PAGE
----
Sluggard in Us All
Sluggard: A person who majors in doing nothing. One who lives without purpose of pursuit.
Such a lifestyle may appeal to someone laboring under heavy stress. But doing nothing is the hardest of all jobs because a do-nothing person, never gets finished.
We can all identify with the sluggard--when troubling circumstances overwhelm us, when our dreams fail and our plans are thwarted, when we go through trials, or we lose courage, heart, and direction. When projects dangle unfinished and goals remain unreached, we lose energy and enthusiasm. Spiritually speaking, we can also become sluggardly when high and holy privileges become common place, when we remain untouched and uncommitted in worship, Bible study, and prayer, and when we lose the joy and thrill of serving God.
Solomon, the wisest of his time, wanting to arouse and stir the sluggard from his boredom, and indolence, challenged him to take good look at the ant: "Go to the ant, you sluggard; consider her ways, and be wise: which having no guide, overseer, or ruler, provides her meat in the summer, and gathers her food in the harvest" (Prov. 6:6-8). The ant, a very small insect, is universally known for its remarkable industriousness, economy, social habits, and building skills. From the ant we can learn to be wise and do our work diligently and faithfully. We can be encouraged and motivated to live our lives for the things of God by setting obtainable and worthwhile goals. We learn from the ant to not to be afraid of work. For example, the church needs workers, not shirkers, participators, not spectators. It goes without saying that very little can be accomplished without work. Remember, God put man to work before the Fall. Man was assigned the task of dressing and keeping the Garden of Eden (Gen. 2:15). As a church sign once said, "Worry kills more people than work because more people worry than work."
We also learn from the ant that it's always best to finish a job, to complete a project. When there is a job to do, all the ants pitch in and do it, without fanfare or needless delay. An ant would never be like the fellows who learned a piano needed moving, so he carried the stool. Ants are not concerned with which ants get the honor for a finished project. Sometimes we worry so much about who's going to get the glory that we fail to do the work.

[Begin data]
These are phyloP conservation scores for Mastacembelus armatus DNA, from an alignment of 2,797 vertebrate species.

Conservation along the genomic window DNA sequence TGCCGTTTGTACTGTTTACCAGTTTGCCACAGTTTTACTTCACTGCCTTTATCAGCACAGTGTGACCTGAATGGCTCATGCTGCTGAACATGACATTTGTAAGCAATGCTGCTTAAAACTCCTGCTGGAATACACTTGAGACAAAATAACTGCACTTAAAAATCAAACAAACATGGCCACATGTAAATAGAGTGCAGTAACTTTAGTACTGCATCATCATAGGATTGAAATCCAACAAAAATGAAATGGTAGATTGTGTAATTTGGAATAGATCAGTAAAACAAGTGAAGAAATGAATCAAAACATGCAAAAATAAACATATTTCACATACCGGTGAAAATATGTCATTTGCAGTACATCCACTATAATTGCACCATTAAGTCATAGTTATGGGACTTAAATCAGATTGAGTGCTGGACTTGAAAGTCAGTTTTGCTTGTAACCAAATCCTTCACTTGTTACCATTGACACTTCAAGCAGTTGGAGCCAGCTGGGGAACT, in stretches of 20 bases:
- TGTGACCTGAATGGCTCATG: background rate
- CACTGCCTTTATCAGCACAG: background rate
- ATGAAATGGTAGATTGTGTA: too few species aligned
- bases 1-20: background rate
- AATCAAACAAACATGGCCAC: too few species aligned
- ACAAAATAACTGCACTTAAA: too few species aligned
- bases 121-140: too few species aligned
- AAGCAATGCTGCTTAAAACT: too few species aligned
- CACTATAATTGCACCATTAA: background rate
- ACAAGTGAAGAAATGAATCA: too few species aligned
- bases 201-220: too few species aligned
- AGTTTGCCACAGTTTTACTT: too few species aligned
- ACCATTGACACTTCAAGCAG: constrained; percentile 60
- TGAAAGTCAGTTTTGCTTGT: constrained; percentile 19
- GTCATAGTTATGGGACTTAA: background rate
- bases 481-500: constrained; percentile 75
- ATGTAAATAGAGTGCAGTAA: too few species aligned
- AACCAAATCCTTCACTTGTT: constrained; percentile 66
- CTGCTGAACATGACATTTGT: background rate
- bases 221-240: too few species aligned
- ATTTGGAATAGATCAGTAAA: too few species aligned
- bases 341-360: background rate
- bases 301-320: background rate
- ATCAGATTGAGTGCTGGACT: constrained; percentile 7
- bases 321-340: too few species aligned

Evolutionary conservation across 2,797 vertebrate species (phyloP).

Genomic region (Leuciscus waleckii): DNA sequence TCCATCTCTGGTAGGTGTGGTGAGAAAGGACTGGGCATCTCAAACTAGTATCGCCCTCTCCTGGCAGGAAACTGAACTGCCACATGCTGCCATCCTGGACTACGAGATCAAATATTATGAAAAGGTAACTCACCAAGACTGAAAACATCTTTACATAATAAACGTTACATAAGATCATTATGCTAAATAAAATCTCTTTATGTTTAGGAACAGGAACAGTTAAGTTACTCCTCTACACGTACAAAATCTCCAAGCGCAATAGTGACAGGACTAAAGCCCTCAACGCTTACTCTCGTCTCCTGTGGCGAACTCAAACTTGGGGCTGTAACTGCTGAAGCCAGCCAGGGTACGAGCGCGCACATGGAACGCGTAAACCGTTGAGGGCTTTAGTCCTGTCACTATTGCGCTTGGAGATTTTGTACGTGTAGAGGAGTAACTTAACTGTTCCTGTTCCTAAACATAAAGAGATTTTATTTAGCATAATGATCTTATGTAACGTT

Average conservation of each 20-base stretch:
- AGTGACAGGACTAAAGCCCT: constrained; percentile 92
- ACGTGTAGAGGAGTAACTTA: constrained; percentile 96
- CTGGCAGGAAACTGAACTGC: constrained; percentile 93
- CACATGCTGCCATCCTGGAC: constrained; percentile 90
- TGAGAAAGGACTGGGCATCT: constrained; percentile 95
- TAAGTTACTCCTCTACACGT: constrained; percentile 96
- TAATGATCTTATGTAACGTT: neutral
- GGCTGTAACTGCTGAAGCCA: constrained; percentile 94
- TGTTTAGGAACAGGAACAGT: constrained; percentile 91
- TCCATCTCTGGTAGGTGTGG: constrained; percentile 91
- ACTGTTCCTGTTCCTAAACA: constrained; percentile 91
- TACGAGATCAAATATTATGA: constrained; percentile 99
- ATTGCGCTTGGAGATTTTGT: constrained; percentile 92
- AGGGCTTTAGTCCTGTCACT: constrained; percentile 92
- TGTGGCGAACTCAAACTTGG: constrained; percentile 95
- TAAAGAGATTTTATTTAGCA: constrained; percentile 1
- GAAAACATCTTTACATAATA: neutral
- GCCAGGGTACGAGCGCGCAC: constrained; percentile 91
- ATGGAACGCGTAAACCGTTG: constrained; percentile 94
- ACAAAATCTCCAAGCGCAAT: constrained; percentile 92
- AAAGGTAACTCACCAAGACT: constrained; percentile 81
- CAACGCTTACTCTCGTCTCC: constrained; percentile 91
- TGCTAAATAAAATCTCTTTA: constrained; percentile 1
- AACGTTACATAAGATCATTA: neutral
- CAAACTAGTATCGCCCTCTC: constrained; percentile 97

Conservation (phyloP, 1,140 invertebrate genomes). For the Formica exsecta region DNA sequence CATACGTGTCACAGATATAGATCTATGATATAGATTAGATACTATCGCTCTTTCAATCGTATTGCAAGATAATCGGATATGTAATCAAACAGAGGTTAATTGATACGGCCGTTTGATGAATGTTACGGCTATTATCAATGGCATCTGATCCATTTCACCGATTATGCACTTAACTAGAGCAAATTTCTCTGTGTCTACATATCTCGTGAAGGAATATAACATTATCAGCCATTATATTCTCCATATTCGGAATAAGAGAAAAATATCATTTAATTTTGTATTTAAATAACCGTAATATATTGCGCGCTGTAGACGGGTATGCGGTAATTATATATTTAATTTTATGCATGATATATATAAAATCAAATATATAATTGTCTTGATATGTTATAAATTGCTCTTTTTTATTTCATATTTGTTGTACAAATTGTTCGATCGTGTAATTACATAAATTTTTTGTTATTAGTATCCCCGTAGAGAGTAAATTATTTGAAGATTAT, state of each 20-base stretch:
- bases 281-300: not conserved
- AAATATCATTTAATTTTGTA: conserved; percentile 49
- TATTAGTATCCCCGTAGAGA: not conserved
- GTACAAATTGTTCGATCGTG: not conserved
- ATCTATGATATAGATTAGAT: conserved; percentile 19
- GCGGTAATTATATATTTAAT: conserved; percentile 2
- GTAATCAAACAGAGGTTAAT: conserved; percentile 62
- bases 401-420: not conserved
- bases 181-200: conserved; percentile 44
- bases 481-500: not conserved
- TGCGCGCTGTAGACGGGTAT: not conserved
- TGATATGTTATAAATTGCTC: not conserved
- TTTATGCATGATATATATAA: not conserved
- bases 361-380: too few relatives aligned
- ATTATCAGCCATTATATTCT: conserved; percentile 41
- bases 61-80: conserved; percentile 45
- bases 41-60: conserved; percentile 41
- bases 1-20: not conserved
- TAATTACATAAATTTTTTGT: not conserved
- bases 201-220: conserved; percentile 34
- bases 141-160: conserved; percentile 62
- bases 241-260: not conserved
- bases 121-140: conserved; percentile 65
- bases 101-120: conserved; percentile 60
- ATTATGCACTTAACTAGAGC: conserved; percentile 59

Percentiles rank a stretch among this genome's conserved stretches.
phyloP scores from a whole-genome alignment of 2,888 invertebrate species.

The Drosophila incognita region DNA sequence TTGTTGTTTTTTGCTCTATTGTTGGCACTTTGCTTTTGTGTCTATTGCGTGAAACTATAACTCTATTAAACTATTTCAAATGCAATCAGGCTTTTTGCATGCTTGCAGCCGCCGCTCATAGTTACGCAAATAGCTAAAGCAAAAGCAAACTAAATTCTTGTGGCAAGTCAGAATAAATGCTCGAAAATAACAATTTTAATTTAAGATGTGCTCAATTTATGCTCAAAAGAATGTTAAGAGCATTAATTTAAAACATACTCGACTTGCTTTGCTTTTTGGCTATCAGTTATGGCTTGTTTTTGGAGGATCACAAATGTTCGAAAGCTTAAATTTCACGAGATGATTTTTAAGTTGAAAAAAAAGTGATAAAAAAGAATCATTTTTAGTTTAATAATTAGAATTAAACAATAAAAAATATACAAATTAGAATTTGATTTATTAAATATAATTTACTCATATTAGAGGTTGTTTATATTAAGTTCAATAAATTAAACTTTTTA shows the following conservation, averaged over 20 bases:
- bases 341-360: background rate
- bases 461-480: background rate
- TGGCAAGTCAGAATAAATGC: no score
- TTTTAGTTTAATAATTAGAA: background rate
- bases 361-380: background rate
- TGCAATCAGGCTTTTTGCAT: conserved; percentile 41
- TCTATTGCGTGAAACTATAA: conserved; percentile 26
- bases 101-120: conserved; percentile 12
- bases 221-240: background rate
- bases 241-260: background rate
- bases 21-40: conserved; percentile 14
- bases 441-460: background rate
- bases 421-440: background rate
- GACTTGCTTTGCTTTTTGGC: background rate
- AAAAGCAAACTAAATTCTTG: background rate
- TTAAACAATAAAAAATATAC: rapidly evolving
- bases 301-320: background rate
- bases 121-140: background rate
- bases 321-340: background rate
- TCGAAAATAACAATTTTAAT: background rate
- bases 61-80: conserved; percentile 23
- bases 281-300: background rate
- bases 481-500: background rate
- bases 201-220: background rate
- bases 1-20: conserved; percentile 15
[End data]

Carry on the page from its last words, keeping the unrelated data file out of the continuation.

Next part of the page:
Ants are remarkable coordinators, able to accomplish much work without guide or overseer. They are able to achieve maximum results with minimum organization. Humans, on the other hand, sometime accomplish minimum results with maximum organization. The ant is known for its cooperative spirit. An ant would never be guilty of hindering a project by refusing to cooperate. An ant would never use a delaying tactic or stall an endeavor because it didn't get its way. Ants seem to be aware that when one assumes equal responsibility, a difficult task becomes easy.
In the local church, cooperation also means being motivated by one purpose. "That you stand fast in one spirit, with one mind striving together for the faith of the gospel"(Phil. 1:27); "being of one accord, of one mind" (Phil. 2:2). The church is to work together as a team, unified in one purpose-to honor God. God's people are to move in one direction, doing all things for God's glory (1 Cor. 10:31). In addition, cooperation speaks of one aim: seeking God's righteousness first (Matt. 6:33). Ants do not easily get discouraged and quit. I once saw a number of ants work together to pull a grasshopper up over a two-foot, concrete structure in order to enjoy grasshopper steak a little later or to share with others. To make crossing easy for all, ants have been seen to build a live bridge across a small stream. With ants nothing is delayed or dies in committee planning. Ants are characterized by what appears to be wise planning an determine action.
An ant can lift many times its own weight in helping to accomplish a desired result. It is, indeed, sad that some of God's healthy people fail to lift themselves out of bed on Sunday morning to get to Sunday School and worship services.
Ants are masters in understanding the laws of the harvest. They know that immediate action is required to gather in the harvest. They know that time wasted is time lost forever. They take advantage of the long days and warm sunshine to get as much work done as possible. So, too, the church must take opportunities to speak of God's everlasting love in Christ. Jeremiah, the weeping prophet, spoke of spiritual neglect, "The harvest is past, the summer is ended, and we are not saved" (Jer. 8:20).
Let's all be encouraged to make necessary changes in our lives that we might bring forth fruit daily in serving the Lord, as we are "filled with the knowledge of his will in all wisdom and spiritual understanding: that you might walk worthy of the Lord unto all pleasing, being fruitful in every good work, and increasing in the knowledge of God" (Col.1:9, 10).